Getting interest from the get-go and becoming funded fast is key in the project getting extra attention from Kickstarter’s Projects We Love. They like when projects raise tons of money too—because, guess what? They get a percentage of it! They also like projects that are buttoned up, so make sure your landing page looks professional.

What’s this mean for you? Instead of waiting for the launch day to start spreading the word, start a month in advance. Try to get a mailing list together of some sort so you can put it on your network’s radar. You want as many people as possible to back the project on Day 1 to increase the odds of it hitting Kickstarter’s front page, because once it hits the Projects We Love page, anything is possible.

Img_6468Credit: Alex Morsanutto

Invest in yourself

This should go without saying, but if you’re not prepared to invest in your own project—how could you expect other people to? At the time, I was like many of you and strapped for cash, so I did what any zealous filmmaker would do. I sold whatever I could, which happened to be my 1999 Ford Mustang.

I put that cash into the campaign and even used the video as part of my daily updates.

Buckle Up—It’s Going to Be a Long Ride

Few people realize how much of a commitment it is to make a Kickstarter campaign. You have to post almost daily updates during the fundraising portion, and on top of that, actually produce a movie.

If you’re wise, you’ll leave a buffer between your Kickstarter campaign and your actual production so that you have some time to breathe. Running a campaign is practically a full-time job.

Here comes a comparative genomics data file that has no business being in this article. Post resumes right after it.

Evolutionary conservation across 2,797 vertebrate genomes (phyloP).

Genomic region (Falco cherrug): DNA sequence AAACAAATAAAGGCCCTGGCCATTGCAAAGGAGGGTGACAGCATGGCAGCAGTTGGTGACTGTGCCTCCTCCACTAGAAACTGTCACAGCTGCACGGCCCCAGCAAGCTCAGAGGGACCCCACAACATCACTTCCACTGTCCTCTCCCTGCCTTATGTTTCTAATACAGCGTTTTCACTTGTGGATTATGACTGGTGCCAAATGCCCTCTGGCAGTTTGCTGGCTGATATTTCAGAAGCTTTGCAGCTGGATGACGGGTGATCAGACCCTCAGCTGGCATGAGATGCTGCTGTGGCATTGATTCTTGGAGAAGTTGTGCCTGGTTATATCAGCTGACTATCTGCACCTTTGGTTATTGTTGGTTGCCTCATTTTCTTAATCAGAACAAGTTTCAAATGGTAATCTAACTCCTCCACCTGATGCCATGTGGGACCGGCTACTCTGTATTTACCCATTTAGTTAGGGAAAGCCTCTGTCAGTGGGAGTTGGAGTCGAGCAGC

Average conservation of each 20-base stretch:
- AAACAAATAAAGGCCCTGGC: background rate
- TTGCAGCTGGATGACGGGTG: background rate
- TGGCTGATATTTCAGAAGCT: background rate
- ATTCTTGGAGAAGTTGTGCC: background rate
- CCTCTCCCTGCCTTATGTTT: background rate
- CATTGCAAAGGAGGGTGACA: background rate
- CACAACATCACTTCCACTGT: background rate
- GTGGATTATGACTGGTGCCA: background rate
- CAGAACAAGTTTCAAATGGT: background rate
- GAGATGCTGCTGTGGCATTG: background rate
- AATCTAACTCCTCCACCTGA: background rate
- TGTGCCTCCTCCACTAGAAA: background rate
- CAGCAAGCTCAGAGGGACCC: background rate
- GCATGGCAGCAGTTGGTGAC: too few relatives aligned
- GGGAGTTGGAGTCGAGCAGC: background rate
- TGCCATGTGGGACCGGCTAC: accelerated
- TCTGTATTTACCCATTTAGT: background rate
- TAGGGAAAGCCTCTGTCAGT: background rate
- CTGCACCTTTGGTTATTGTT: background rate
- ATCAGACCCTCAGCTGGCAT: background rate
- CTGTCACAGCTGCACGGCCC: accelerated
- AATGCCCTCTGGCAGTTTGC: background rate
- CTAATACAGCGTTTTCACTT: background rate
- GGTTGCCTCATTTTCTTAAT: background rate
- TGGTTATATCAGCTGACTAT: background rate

Once you find people that believe in the project, turn them into advocates for the campaign. Ask them to share the campaign with their network, you never know who is going to see it!

Screen_shot_2022-09-06_at_3Credit: Alex Morsanutto

Keep Them Engaged

This is probably one of the more challenging aspects of creating a campaign without spamming people’s inboxes or social media feeds. The truth is that you should be posting every day to get your campaign in front of people.

The challenge is that you need to create compelling content which can generate engagement. You need to think outside of the box. I already mentioned the video of me selling my Ford Mustang, I also made engaging gifs and clips utilizing my own work and films that I really liked.

Screen_shot_2022-05-06_at_10Credit: Alex Morsanutto

Burn Your Ships

If you want to get this film financed, you need to commit. There’s no half-assing this campaign, at least not on Kickstarter. Take the mentality of burning your ships to heart. Give the project your all, and if it can’t get fully financed, then maybe that should be a sign that the market isn’t ready for it yet.

But I do believe that if you start the parade, people will follow. If you put yourself out there, the universe will respond. 70% of our backers came from absolute strangers that I did not know before I launched the campaign.

If you believe it’s possible, burn your ships and will it into existence.

You can watch OPERATION: CAVITY here.